The Infrastructure series will posted on Tuesdays, Wednesdays and Thursdays through the month of November 2011 (except the week of Thanksgiving).
Recently, I received a beautiful thank you note in the mail. The sender had taken the time to write a note that was genuine and conveyed her appreciation. It was so beautifully written that I had to call and let her know that I really loved the way she had expressed herself. She was quite pleased with the call which led to a discussion of the art of appreciation. Extending appreciation should be a part of the communications infrastructure of all companies.
One word emails with the word “thanks,” said in passing or abbreviated text messages are fine if the intent is to validate receipt which is also an important gesture. This simple acknowledgement conveys little, but does work in many cases. It does not work if the person to be thanked has gone out of their way, invested time, effort and creativity or perhaps saved you from a situation that is less than desirable.
The true art comes in finding the right time, opportunity, vehicle and venue to say thank you with the appropriate level of appreciation.
Right Time – Timing is very important. If there was urgency in the need, task or kindness, there should be a similar urgency in the appreciation. There are always situations where we are pressed for time, but making time to say thank you returns well on the investment.
Opportunity – The opportunity to say thank you in the way in which we want to express ourselves does not always present itself easily. It is not simply a matter of time but also a decision of place, method and who else might hear the message. In most cases, we have to create the opportunity. Appreciation delivered spontaneously is right for things happening in the moment but not for anything of significance. In some cases the initial thanks (such as when opening a gift) is immediate and then followed by a more meaningful gesture.
Vehicle – Whether it is a phone call, extended text message, well written email, thank you note or gesture, the message should be delivered in a manner that reflects the appreciation. If it is a gesture like a dinner, flowers or other gift, an accompanying note or message is always appropriate.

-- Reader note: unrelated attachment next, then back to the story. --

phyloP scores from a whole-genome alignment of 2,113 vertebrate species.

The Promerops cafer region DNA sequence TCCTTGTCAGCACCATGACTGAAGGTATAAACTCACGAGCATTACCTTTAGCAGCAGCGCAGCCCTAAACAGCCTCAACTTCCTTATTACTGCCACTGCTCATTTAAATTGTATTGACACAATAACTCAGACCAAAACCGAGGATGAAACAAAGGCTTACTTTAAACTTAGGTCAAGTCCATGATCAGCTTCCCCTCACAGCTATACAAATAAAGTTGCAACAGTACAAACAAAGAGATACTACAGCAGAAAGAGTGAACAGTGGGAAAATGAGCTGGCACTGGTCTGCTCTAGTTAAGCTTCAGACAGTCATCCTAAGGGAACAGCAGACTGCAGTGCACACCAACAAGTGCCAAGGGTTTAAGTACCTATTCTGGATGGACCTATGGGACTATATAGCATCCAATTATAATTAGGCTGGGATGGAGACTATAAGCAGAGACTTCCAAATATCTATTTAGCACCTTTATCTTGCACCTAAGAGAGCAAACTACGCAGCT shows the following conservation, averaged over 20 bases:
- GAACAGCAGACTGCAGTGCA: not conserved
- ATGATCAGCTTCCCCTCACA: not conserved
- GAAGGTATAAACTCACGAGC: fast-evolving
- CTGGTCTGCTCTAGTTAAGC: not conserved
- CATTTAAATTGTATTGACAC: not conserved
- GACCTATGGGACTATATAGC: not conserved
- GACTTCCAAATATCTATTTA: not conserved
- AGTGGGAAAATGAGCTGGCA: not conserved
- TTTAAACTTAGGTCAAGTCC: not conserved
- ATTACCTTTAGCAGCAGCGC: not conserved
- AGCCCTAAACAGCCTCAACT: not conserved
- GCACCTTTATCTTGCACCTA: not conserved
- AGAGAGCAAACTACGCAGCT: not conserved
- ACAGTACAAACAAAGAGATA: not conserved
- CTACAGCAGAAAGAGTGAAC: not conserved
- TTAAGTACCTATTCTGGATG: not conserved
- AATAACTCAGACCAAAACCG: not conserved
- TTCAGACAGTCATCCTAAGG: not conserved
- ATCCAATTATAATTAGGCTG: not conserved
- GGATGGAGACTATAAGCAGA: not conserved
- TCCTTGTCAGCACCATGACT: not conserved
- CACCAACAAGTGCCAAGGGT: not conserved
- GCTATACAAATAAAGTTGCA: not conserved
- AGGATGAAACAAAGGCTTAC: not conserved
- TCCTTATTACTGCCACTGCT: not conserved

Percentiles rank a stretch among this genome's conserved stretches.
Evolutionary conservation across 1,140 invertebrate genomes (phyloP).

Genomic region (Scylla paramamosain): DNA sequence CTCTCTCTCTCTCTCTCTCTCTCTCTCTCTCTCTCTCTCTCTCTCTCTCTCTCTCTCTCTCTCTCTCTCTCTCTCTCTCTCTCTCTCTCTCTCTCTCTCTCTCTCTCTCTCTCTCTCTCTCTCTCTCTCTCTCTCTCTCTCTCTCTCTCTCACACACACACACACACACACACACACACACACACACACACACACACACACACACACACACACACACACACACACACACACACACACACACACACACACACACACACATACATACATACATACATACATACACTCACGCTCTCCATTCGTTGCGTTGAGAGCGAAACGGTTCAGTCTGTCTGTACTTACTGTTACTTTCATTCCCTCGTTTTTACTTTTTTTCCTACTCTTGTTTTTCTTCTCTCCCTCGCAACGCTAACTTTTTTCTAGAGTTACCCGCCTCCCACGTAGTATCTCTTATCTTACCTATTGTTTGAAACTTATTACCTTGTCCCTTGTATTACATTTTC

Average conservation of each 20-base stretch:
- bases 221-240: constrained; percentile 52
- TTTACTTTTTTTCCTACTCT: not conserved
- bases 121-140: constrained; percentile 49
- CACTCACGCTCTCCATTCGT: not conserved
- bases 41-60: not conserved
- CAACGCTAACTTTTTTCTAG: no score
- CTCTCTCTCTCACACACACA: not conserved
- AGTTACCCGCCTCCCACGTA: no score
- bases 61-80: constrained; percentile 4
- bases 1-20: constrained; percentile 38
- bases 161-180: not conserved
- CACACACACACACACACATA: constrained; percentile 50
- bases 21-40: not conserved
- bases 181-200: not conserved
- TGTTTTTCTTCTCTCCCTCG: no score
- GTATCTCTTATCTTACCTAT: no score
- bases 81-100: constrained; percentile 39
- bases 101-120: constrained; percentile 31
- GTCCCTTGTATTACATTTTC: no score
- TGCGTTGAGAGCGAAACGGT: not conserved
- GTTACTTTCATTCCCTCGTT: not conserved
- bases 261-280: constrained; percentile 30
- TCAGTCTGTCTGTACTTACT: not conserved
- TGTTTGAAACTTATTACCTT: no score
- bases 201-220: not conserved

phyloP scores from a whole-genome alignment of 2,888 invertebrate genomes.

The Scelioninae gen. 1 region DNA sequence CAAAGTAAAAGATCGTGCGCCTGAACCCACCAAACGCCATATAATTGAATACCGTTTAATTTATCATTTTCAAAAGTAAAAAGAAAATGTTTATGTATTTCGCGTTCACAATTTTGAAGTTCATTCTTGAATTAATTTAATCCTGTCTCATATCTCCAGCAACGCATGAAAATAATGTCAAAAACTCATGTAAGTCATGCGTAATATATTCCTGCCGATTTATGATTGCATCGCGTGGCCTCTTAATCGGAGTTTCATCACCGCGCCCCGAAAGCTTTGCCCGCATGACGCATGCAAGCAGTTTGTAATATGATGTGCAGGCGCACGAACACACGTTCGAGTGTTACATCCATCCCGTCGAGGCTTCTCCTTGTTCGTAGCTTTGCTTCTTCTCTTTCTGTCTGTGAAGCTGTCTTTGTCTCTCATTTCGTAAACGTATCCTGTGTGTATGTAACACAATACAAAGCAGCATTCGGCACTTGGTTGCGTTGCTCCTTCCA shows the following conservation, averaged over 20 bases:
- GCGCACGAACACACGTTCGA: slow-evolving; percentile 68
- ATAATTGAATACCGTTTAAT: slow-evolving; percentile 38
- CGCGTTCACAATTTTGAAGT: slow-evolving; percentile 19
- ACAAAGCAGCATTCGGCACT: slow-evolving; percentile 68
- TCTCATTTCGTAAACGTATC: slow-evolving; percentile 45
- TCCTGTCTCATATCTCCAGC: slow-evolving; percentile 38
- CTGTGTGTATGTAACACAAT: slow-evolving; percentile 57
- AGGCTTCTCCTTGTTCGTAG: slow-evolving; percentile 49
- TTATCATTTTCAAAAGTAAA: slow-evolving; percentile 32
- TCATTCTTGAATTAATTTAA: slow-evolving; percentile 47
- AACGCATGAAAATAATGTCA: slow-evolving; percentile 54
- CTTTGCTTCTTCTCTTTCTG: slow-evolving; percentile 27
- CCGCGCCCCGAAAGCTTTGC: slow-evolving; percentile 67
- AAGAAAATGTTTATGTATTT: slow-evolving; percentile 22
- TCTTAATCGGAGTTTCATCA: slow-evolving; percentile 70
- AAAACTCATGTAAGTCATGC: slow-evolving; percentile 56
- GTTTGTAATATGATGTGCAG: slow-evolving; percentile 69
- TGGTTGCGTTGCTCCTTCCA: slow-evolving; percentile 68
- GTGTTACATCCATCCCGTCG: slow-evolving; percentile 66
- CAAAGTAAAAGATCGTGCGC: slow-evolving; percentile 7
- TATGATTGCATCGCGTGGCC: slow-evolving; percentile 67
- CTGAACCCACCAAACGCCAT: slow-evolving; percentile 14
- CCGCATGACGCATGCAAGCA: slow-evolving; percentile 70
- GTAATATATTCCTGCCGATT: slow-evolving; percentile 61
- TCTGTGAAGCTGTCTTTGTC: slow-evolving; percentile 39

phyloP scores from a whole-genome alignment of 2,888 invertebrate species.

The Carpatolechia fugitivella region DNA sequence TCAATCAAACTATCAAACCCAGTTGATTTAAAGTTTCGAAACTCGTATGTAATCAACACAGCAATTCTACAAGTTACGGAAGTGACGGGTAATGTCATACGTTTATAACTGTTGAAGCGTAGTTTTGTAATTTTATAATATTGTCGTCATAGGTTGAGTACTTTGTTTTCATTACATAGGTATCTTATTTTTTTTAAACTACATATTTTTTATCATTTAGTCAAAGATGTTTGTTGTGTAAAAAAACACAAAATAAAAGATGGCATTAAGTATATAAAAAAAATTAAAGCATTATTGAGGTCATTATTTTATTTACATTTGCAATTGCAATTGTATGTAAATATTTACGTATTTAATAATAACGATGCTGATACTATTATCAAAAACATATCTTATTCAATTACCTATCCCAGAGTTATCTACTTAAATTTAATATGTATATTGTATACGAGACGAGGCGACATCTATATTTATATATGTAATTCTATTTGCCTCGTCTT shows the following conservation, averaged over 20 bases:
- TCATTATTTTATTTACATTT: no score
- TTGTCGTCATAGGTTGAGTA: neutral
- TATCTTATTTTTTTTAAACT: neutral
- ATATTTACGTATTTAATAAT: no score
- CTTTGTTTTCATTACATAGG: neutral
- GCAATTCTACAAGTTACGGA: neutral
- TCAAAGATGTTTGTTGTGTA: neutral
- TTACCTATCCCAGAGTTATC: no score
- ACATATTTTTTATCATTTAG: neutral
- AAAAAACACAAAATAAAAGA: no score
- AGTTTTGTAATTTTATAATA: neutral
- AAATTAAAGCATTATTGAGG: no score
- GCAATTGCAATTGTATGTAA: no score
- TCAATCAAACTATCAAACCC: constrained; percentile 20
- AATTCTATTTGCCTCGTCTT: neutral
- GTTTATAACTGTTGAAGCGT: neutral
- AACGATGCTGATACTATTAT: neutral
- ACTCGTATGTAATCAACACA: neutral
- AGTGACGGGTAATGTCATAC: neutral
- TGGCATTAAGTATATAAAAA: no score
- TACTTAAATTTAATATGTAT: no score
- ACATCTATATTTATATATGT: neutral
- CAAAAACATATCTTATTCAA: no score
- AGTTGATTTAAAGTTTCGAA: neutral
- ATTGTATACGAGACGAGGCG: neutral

Venue – Showing appreciation requires the selection of a venue. It might be a private acknowledgement one on one, or a part of a larger work like an employee review, which may also include monetary or positional consideration. Other venues include a testimonial that can be used with clients or on the web, acknowledgement at a formal or informal gathering where others are a part of the appreciation, social media and award ceremonies. Large events should always show appreciation, not only to organizers but also the people behind the scenes.
Level of Appreciation – Gushing thanks over something routine or nearly inconsequential sends the wrong message and may set up expectations that you will not meet in the future. Too simple an acknowledgement for a major effort can diminish the value and reduce willingness to stretch in the future.
Message – The message should be relevant to the act and reference the impact. It should be written or conveyed in the tone of voice that is yours, rather than appearing crafted on your behalf. It must be genuine and not artificial or political. The lowest form of sincerity is when you receive a message that says something like “Big-shot wants to convey thanks for your efforts. Signed off by a third party.” If you must have someone else write your message, at least craft it as if it is coming from you.
Lessons from the Masters – There are a number of people I admire as they are masters in the art of appreciation. Here are some of their tips that I think are worth passing on.
- Carry a small quantity of thank you notes and stamps in your computer case, luggage or car. When there is an acknowledgement worthy of a thank you note, write it as soon as you can and drop it into the nearest mailbox. If sending by email, compose it and send as soon as possible.
- Consider using social media with a “thanks” of the week including tagging of individuals. In this case, it may not mention the individual deed or task which can be done separately. It will attract attention to your being considerate and spread the recognition through the tagging to those in their contact circles.
- If you and your people use Linkedin, write a testimonial or recommendation for your people. It must be genuine, meaningful and reflective of their talent, skill or accomplishment.
- Highlight a specific thank you once a month, particularly where it recognizes a behavior that you want to have repeated and integrated by others in the business.
- Keep a list of people to be thanked and the reason. This is helpful in jogging the memory particularly when your paths cross unexpectedly.
- Make at least one call to say thank you for every thirty minutes of driving time.
- Create a place either in your office (a whiteboard) or internal chat area or other point where simple thank you’ s can be posted by anyone in your company.
- Make appreciation a part of your recognition program.
- Pay it forward by thanking someone and asking them to do the same for someone else.
- Create a culture of thankfulness in your company. This begins with leadership and is integrated throughout with training for managers and accountability. The culture should touch not only those in the company but include vendors, clients and those who deserve thanks and recognition.
We felt that this post was timely as tomorrow is Thanksgiving. Soltys, Inc. is genuinely appreciative of our readership, clients and those who follow us. I am especially grateful for the help and support of the team at Soltys, Inc. We have posted a special message of thanks on our site and we would like to share with all.